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No Surprise Here, But Tour Pros Are Absolutely Hating The USGA's Proposal To Roll Back The Golf Ball

Icon Sportswire. Getty Images.

Because one existential crisis apparently wasn't enough, golf plunged itself into more controversy on Tuesday morning when the USGA announced a new Model Local Rule that would create new rules on golf balls and result in pros hitting driver somewhere around 15-20 yards less far. 

The USGA and the R&A, its British ruling-body counterpart, have been tip-toeing toward this move for a few years now. Ever since they announced the Distance Insights Project to study distance's impact on the game and its future, it seemed highly unlikely that they'd come to the conclusion that everything's fine. And so Tuesday's announcement wasn't a surprise on that front—it was, however, met with considerable backlash. 

I'm personally not a huge fan of the rollback. It essentially bifurcates the rules of golf, since the new regulations will "have no impact on the recreational game." So there would be a tour ball and an amateur ball, and that's a departure from over a century of every golfer playing by the same set of rules. It's one of golf's charms. I also think the rollback is predicated on a romantic view of the past, of a bygone era when golf was different and, by the USGA's logic, better. And taking 15 yards off these guys' drives won't suddenly revive obsolete courses; that'd take a 50-yard rollback. What's more, most of those courses that've failed to keep up with distance gains don't want to deal with the logisitcal nightmare that is hosting a tour event. As for the "sustainability" argument—golf courses can't keep getting longer to keep challenging the best players in the world—that applies to a preciously small number of players and courses.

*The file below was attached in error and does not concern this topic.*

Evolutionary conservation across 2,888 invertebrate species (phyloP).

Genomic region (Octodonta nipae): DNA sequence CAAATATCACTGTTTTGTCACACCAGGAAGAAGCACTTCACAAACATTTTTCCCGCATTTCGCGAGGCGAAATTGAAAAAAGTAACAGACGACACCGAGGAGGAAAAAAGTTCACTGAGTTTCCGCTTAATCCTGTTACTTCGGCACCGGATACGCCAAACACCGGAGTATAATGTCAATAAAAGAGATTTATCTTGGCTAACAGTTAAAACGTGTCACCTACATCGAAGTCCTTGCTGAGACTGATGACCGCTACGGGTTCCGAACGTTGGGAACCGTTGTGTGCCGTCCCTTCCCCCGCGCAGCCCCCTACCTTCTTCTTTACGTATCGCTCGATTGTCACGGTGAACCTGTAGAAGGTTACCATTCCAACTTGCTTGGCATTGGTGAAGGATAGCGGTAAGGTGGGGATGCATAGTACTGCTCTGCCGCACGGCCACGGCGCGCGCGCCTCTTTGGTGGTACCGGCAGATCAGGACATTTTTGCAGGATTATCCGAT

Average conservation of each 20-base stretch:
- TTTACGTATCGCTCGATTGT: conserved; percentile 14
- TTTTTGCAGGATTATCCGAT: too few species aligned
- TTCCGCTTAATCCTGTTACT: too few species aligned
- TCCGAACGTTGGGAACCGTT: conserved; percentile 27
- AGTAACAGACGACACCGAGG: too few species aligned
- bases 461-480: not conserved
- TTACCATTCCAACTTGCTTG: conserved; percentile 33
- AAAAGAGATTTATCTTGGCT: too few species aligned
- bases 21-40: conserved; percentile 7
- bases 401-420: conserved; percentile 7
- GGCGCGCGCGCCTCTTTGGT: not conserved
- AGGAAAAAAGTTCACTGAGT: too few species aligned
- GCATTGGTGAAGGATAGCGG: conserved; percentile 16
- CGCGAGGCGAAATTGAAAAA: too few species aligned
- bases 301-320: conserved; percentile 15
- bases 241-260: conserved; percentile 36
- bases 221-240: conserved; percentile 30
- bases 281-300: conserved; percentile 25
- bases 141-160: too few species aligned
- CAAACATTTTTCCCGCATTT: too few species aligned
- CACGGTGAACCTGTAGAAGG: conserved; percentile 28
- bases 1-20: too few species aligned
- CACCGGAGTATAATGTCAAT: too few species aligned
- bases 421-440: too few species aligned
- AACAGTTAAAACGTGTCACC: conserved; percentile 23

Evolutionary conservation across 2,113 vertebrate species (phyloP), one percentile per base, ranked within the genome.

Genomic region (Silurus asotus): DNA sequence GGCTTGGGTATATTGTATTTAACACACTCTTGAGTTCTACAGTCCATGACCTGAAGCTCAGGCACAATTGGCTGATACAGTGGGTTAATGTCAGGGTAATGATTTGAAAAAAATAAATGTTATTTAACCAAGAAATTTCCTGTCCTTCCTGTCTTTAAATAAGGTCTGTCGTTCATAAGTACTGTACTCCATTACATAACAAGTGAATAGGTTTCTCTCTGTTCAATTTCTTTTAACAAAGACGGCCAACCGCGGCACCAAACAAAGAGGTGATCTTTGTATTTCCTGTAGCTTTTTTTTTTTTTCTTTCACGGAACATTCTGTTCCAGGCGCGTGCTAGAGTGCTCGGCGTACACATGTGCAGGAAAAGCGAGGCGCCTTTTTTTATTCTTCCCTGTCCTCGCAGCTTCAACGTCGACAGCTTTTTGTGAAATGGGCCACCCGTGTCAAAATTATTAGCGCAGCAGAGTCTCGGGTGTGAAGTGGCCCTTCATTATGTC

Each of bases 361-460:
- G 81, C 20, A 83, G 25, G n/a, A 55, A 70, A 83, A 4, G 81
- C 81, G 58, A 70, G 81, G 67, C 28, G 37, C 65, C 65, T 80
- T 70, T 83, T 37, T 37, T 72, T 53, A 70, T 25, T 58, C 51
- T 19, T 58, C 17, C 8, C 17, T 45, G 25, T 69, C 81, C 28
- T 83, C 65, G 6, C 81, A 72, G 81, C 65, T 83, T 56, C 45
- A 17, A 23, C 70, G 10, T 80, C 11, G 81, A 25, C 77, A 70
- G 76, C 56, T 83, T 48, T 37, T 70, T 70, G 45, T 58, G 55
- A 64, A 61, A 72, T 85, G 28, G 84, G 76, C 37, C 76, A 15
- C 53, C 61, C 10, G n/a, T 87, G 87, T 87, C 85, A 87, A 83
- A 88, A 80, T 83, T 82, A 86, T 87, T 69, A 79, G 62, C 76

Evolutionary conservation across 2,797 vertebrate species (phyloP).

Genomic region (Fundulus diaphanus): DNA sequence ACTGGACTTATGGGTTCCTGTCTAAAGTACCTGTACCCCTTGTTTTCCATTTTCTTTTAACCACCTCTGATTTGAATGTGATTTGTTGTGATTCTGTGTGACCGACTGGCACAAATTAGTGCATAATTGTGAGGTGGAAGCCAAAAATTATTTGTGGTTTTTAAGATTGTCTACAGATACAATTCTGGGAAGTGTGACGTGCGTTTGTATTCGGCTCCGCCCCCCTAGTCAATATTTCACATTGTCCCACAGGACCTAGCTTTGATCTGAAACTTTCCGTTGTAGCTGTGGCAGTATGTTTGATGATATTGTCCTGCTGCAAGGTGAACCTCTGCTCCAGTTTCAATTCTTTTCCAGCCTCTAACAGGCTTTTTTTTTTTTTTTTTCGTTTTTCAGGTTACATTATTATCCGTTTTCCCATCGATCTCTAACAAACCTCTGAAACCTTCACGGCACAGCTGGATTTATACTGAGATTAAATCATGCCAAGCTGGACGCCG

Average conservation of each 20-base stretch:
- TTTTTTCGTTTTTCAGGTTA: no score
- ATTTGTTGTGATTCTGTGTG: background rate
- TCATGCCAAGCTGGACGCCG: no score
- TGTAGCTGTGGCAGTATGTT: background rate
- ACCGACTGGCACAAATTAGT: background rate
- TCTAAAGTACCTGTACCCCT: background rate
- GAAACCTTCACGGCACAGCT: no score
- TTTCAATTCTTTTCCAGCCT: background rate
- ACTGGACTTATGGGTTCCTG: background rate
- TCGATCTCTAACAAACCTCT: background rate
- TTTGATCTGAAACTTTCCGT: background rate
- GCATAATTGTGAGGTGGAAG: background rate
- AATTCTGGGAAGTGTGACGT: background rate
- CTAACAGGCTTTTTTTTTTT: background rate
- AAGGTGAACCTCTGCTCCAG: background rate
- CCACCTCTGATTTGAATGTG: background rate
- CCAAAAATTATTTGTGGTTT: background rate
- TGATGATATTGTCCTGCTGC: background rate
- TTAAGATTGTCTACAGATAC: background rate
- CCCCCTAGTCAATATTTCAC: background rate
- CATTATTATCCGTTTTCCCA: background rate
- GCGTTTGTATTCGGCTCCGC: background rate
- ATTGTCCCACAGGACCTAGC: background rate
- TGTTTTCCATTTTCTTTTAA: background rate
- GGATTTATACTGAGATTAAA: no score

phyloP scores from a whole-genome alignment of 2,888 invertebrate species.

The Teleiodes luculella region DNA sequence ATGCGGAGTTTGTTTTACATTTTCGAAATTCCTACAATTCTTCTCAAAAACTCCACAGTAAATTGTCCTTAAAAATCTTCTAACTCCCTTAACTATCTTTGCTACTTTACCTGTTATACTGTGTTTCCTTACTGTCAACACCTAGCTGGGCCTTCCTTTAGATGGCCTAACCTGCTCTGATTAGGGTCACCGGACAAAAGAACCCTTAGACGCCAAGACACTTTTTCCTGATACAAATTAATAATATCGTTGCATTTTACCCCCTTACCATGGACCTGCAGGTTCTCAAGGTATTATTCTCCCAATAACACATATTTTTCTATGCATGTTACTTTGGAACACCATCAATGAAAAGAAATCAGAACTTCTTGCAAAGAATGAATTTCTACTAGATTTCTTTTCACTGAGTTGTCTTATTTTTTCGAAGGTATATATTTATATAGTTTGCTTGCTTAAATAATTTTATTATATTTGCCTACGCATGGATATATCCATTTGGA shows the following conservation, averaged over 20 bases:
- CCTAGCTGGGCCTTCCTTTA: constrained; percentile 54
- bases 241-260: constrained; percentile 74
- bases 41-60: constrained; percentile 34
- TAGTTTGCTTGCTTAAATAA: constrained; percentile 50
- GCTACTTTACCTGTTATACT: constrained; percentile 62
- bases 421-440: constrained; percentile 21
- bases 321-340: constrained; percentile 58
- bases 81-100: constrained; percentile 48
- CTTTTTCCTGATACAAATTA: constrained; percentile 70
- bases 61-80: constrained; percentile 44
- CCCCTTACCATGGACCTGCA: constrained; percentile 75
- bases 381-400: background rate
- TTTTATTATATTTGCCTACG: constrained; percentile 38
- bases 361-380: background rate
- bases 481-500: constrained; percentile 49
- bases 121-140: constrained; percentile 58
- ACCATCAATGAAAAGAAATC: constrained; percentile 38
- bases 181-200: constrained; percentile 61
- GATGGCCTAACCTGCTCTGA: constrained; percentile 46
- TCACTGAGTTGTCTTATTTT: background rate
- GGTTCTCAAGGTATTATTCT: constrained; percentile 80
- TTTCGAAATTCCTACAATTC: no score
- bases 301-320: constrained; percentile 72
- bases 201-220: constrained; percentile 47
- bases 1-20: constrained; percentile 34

All sports evolve, and just as there are those who yearn for the days of "shotmaking" and 4-irons into par 4s, there are football fans who miss the ground-and-pound game of the 1960s and basketball fans who miss back-to-the-basket centers. Things change. It's how life works. A move like this, which by definition wants to take the game backward, sends a pretty lame message to the millions of new golfers who've picked up the game in the past few years. It's classic golf to see a massive boom in participation and added buzz and, at that point, decide there's a massive problem that needs major fixing. Would it be nice to see guys hit more mid-irons into greens? Sure. But the cure can't be worse than the disease, and I'd suspect very few viewers watch golf these days and think to themselves: man, this is a bad product, I wish these guys hit it less far.